Updated January 19, 2017
Notre Dame has offered this blogging platform for its members to self-publish, free of charge. By creating a blog, you should be aware of the various policies that apply to you.
We’ve created this simple guidelines document to answer some of your questions.
First, you should know that by owning a blog here you are bound by the Responsible Use of Technologies policy at the University of Notre Dame.
Faculty, staff, and students of the University of Notre Dame.
Once your blog is active, you are responsible for all maintenance and troubleshooting. To help with your maintenance activities, we have provided links to WordPress resources (below).
We strongly suggest that you review these resources to find the answer to your questions before contacting University Communications Web Support (firstname.lastname@example.org) for additional help. While we are able to set up a blog for you for free, we must charge for providing assistance with requests beyond the scope of the initial blog set up. Our rate as of July 1, 2016 is $95/hour.
Academic Freedom and What You Post
Notre Dame believes deeply in academic freedom and free speech. Given our role in offering this service and our presence together as part of the extended university community, however, we must reserve the right to remove certain content that you may post.
As a general matter, you may post content freely to your blog, so long as the content is not illegal, obscene, defamatory, threatening, infringing of intellectual property rights, invasive of privacy or otherwise injurious or objectionable.
Please consider the appropriateness of your content before posting. Your blog reflects on you as well as your relationship with the University. A good rule of thumb is not to post anything you wouldn’t say to a newspaper.
There are policies and guidelines at https://www.nd.edu/copyright/.
Who owns what I post?
You own the content you create and post, unless you’re creating that content as part of your job.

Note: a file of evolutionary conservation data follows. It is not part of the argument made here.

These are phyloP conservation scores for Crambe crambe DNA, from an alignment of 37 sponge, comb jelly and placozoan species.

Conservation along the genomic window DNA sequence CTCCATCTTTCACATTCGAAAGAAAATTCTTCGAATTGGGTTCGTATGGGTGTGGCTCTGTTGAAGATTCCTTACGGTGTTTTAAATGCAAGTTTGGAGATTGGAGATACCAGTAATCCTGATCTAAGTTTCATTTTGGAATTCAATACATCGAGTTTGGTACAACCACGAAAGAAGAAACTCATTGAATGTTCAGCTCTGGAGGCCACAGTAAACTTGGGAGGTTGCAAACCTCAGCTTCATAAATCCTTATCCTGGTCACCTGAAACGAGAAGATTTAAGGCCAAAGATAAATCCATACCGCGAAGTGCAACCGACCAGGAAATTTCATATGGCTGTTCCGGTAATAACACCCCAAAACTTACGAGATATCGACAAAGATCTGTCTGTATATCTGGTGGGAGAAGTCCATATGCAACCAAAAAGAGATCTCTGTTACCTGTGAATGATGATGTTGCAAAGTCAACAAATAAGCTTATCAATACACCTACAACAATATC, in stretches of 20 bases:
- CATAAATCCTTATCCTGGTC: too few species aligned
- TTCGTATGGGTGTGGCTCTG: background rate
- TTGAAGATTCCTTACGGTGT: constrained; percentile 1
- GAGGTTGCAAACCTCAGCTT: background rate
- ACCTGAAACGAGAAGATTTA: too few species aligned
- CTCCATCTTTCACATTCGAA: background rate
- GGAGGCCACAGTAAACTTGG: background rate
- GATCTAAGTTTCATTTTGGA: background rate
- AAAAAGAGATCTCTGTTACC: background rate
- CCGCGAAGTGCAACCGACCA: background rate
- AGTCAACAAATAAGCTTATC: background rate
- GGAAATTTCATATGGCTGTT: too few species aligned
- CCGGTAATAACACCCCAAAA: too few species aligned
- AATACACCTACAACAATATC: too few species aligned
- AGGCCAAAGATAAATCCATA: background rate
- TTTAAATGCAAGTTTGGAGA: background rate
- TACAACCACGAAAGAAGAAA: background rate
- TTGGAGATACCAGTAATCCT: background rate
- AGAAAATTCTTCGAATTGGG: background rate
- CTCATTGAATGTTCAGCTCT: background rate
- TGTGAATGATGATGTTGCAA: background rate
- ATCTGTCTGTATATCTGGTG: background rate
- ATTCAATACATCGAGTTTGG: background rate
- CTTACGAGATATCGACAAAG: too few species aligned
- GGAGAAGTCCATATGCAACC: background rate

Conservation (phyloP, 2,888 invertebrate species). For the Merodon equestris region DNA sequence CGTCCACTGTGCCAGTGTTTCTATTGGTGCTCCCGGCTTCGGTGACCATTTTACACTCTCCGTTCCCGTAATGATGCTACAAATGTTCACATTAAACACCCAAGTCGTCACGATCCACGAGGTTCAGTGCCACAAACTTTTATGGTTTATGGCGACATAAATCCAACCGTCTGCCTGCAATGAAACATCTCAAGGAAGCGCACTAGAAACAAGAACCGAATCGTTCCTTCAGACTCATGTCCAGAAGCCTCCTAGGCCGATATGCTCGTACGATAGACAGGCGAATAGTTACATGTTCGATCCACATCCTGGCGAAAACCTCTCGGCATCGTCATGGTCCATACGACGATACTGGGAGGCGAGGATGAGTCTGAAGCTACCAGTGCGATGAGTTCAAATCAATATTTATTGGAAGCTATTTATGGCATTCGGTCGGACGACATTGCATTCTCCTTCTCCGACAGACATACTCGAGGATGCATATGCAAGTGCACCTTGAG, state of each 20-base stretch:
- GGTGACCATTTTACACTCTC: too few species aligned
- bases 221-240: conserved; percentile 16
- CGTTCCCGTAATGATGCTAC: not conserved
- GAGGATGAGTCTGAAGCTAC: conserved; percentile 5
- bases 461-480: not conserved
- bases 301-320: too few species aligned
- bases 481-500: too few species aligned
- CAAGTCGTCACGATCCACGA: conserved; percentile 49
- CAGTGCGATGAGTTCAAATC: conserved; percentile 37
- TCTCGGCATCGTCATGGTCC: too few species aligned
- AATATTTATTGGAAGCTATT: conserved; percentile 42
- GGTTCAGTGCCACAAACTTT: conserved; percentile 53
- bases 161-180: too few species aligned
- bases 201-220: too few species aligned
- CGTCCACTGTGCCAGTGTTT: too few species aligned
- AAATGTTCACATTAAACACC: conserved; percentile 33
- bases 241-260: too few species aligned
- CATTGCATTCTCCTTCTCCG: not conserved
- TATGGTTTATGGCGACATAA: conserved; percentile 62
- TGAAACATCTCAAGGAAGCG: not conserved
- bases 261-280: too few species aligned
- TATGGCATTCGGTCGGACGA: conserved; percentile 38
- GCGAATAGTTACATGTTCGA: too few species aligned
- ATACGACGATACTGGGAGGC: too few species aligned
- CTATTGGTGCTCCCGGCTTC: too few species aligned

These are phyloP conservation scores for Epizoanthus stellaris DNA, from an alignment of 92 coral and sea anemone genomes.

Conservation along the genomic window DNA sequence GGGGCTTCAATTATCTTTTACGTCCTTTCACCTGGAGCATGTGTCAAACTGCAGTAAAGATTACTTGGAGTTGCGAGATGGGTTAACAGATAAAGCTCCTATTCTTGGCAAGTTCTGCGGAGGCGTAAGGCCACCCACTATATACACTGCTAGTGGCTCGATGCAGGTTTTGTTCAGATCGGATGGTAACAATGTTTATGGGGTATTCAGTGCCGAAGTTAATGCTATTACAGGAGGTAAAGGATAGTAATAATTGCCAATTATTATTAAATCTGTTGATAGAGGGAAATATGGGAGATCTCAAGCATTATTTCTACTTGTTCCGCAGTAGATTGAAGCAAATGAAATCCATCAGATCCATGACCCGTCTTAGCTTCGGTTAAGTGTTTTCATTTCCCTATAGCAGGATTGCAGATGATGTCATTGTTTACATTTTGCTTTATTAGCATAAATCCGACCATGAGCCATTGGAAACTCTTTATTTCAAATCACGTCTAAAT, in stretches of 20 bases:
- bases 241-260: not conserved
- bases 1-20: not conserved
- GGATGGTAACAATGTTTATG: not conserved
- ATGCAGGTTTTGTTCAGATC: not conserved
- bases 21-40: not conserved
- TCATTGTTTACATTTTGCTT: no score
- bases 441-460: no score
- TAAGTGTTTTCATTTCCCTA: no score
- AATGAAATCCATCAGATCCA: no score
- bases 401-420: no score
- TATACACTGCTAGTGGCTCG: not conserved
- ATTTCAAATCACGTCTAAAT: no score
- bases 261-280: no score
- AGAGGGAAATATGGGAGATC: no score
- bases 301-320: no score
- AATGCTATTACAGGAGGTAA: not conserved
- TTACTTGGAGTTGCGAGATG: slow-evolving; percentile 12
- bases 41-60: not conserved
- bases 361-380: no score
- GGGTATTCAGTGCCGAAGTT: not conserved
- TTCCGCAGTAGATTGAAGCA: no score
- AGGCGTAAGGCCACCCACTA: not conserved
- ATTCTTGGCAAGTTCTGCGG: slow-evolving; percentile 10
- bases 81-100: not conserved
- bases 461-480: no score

- Intellectual Property Policy http://www.nd.edu/~research/policies/IP.html
Using someone else’s photos or text
You don’t necessarily have the right to use someone else’s work or images just because they’re available on the web.
Fair use doesn’t mean you can just copy and use someone else’s work with no regard for their rights. And it doesn’t matter that you aren’t making any money off the use. But there are cases when you may use some or all of a work. Learn more about Fair Use at http://www.copyright.gov/fls/fl102.html.
We use WordPress MU (stands for Multi-User) to power this blog platform. There are a number of steps taken to make it more secure, ranging from restricting permissions to turning off optional features. While it’s never possible to completely secure a system, we’ve made an effort to protect what we have.
The easiest way to break into a system is usually just by logging in using someone else’s password. We use NetIDs and passwords, which are subject to the OIT’s strong password policy.
In other words, protecting your password is the best way to keep your blog secure. Never share your login, and make sure you have a strong password.
Comments and Spam
You are responsible for dealing with the comments left on your blog. We can provide tools to combat spam, but ultimately you are in charge of deleting or responding to comments as you see fit.
Spam is a plague and there are many different ways to fight it. For blogs, comment spam is a common problem we face.
Here are a few ways to help reduce or eliminate spam.
1. Akismet Spam plugin
We recommend you activate the Akismet plugin for your blog. From Akismet.net: “When a new comment, trackback, or pingback comes to your site it is submitted to the Akismet web service which runs hundreds of tests on the comment and returns a thumbs up or thumbs down.” Learn more at http://wordpress.org/extend/plugins/akismet
2. CAPTCHA plugin
You can also activate the CAPTCHA plugin which requires commenters to type a word or set of characters to prove they are human (as opposed to SPAM bots). Learn more at http://wordpress.org/extend/plugins/si-captcha-for-wordpress/
3. Closing comments
It is recommended that you set comments to turn off after a period of time. You can do this under “Settings” > “Discussion”. Check the box to “Automatically close comments on articles older than” and enter a number such as 60 or 90 days.